Using the Chr Function and Constants to Enter Special Characters in a String
To add special characters (such as a carriage return or a tab) to a string, specify the built-in constant (for those special characters that have built-in constants defined) or enter the appropriate character code using the Chr function. The syntax for the Chr function is straightforward:
Here, charactercode is a number that identifies the character to add.
Table below lists the most useful character codes and character constants.VBA character codes and character constants
Code Built-in Character Character Constant Chr(9) vbTab Tab Chr(10) vbLf Line feed Chr(11) vbVerticalTab Softreturn (Shift+Enter) Chr(12) vbFormFeed Page break Chr(13) vbCr Carriage return Chr(13) + vbCrLf Carriage return/line feed combination Chr(10) Chr(14) - Column break Chr(34) - Double straight quotation marks (") Chr(39) - Single straight quote mark/apostrophe (') Chr(145) - Opening single smart quotation mark (') Chr(146) - Closing single smart quotation mark/apostrophe (') Chr(147) - Opening double smart quotation mark (") Chr(148) - Closing double smart quotation mark (") Chr(149) - Bullet Chr(150) - En dash Chr(151) - Em dash
Here's a practical example. Say you wanted to build a string containing a person's name and address from individual strings containing items of that information. You also wanted the individual items separated by tabs in the resulting string so that you could insert the string into a document and then easily convert it into a table.
To do this, you could use the following code:
Sub FormatTabular() Dim i As Integer Dim strFirstName As String Dim strLastName As String Dim strAddress As String Dim strCity As String Dim strState As String Dim strAllInfo As String strFirstName = "Mike" strLastName = "Fin" strAddress = "15 Batwing Dr." strCity = "Tulsa" strState = "NY" strAllInfo = strFirstName & vbTab & strLastName _ & vbTab & strAddress & vbTab & strCity _ & vbTab & strState & vbCr Selection.TypeText strAllInfo End Sub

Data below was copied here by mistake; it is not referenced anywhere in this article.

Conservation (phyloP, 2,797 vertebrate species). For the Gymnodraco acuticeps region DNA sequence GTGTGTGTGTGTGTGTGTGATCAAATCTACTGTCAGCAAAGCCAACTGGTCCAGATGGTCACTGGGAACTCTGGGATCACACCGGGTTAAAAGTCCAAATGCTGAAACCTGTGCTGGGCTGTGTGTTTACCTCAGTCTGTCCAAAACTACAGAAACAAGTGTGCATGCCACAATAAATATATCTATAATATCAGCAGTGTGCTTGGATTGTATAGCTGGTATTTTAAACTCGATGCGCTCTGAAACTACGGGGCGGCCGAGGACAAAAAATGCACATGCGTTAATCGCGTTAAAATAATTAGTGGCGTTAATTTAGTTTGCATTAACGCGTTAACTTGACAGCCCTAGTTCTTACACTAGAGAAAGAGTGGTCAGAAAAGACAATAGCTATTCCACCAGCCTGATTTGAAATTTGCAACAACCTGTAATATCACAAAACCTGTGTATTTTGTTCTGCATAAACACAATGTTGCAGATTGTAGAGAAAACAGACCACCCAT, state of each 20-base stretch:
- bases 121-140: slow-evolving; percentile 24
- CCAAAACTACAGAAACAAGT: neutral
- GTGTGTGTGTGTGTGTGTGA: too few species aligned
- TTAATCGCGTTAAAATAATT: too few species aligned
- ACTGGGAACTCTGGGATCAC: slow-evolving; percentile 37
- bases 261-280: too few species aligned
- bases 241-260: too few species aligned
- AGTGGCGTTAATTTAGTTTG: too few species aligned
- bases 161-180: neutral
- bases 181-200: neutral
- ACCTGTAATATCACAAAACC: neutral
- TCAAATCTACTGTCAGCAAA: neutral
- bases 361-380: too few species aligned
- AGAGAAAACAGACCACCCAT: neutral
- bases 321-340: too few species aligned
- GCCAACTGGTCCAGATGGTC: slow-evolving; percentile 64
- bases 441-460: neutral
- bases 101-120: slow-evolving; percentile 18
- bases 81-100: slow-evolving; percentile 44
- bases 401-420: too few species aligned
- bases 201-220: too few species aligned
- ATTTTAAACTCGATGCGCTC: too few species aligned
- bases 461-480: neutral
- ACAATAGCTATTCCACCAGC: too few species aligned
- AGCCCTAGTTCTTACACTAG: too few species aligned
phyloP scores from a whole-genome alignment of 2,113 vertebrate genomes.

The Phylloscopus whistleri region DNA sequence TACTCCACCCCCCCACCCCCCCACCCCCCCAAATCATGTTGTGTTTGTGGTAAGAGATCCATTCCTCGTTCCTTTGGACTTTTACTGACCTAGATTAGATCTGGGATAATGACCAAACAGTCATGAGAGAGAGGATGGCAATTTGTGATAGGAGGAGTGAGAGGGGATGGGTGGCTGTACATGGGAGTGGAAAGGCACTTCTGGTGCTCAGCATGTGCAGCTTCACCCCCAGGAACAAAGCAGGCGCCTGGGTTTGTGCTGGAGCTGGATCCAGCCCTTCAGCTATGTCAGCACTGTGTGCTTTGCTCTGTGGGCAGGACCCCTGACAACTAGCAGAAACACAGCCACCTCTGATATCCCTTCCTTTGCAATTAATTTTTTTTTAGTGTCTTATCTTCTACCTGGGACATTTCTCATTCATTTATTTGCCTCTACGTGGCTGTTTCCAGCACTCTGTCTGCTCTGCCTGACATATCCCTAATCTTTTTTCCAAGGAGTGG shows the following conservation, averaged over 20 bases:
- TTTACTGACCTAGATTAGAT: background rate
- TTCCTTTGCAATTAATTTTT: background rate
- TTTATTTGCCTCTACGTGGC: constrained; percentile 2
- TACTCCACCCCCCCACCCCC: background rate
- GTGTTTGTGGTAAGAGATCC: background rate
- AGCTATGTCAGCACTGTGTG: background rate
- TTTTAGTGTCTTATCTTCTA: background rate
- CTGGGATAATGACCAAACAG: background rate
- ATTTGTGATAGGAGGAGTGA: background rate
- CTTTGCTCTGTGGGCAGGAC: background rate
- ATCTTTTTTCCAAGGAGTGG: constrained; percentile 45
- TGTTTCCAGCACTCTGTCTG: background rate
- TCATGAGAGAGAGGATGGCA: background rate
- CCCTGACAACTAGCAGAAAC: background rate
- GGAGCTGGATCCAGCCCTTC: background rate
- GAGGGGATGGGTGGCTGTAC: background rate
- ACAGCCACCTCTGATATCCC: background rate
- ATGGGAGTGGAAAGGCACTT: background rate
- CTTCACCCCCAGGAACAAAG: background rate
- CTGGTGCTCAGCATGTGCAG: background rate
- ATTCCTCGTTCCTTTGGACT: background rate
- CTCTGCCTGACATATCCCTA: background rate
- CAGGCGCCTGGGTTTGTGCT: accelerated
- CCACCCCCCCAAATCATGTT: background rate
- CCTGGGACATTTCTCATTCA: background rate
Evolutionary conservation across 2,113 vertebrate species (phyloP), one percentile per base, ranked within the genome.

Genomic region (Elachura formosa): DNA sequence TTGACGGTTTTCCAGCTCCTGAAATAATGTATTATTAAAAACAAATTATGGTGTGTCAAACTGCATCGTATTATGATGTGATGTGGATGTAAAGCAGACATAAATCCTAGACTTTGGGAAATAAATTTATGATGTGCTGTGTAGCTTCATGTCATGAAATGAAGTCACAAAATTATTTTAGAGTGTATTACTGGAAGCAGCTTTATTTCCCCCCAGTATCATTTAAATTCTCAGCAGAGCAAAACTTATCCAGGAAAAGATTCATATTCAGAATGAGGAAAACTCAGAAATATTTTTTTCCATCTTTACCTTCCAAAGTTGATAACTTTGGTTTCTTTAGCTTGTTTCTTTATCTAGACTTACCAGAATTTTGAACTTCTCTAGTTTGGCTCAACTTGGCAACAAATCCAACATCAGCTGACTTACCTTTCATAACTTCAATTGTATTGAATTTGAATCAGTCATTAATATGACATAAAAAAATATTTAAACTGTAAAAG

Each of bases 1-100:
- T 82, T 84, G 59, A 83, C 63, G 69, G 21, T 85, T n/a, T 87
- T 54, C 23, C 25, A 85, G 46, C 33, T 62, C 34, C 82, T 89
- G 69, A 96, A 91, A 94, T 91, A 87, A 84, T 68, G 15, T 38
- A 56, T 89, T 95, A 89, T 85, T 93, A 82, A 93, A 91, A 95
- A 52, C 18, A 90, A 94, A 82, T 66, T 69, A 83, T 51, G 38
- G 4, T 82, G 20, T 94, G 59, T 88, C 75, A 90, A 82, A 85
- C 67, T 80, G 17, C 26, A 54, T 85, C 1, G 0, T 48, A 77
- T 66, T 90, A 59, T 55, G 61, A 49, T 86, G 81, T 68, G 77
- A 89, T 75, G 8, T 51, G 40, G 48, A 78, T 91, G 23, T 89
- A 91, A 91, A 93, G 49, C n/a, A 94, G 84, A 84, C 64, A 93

String variables are assigned to the string strAllInfo by concatenating the strings strFirstName, strLastName, and so on with tabs - vbTab characters - between them. The final character added to the built string is vbCr (a carriage-return character), which creates a new paragraph.
The final line enters the strAllInfo string into the current document, thus building a tabdelimited list containing the names and addresses. This list can then be easily converted into a table whose columns each contain one item of information: The first column contains the strFirstName string, the second column the strLastName string, and so on.
In this tutorial:
- Using Built-in Functions
- What Is a Function?
- Passing Arguments to a Function
- Using Functions to Convert Data from One Type to Another
- Using the Asc Function to Return a Character Code
- Using the Str Function to Convert a Value to a String
- Using the Format Function to Format an Expression
- Using the Chr Function and Constants to Enter Special Characters in a String
- Using Functions to Manipulate Strings
- Using InStr and InStrRev to Find a String within Another String
- Using LTrim, RTrim, and Trim to Trim Spaces from a String
- Using Len to Check the Length of a String
- Using the StrComp Function to Compare Apples to Apples
- Using VBA's Mathematical Functions
- Excel VBA's Date and Time Functions
- Using the DateDiff Function to Return an Interval
- Using File-Management Functions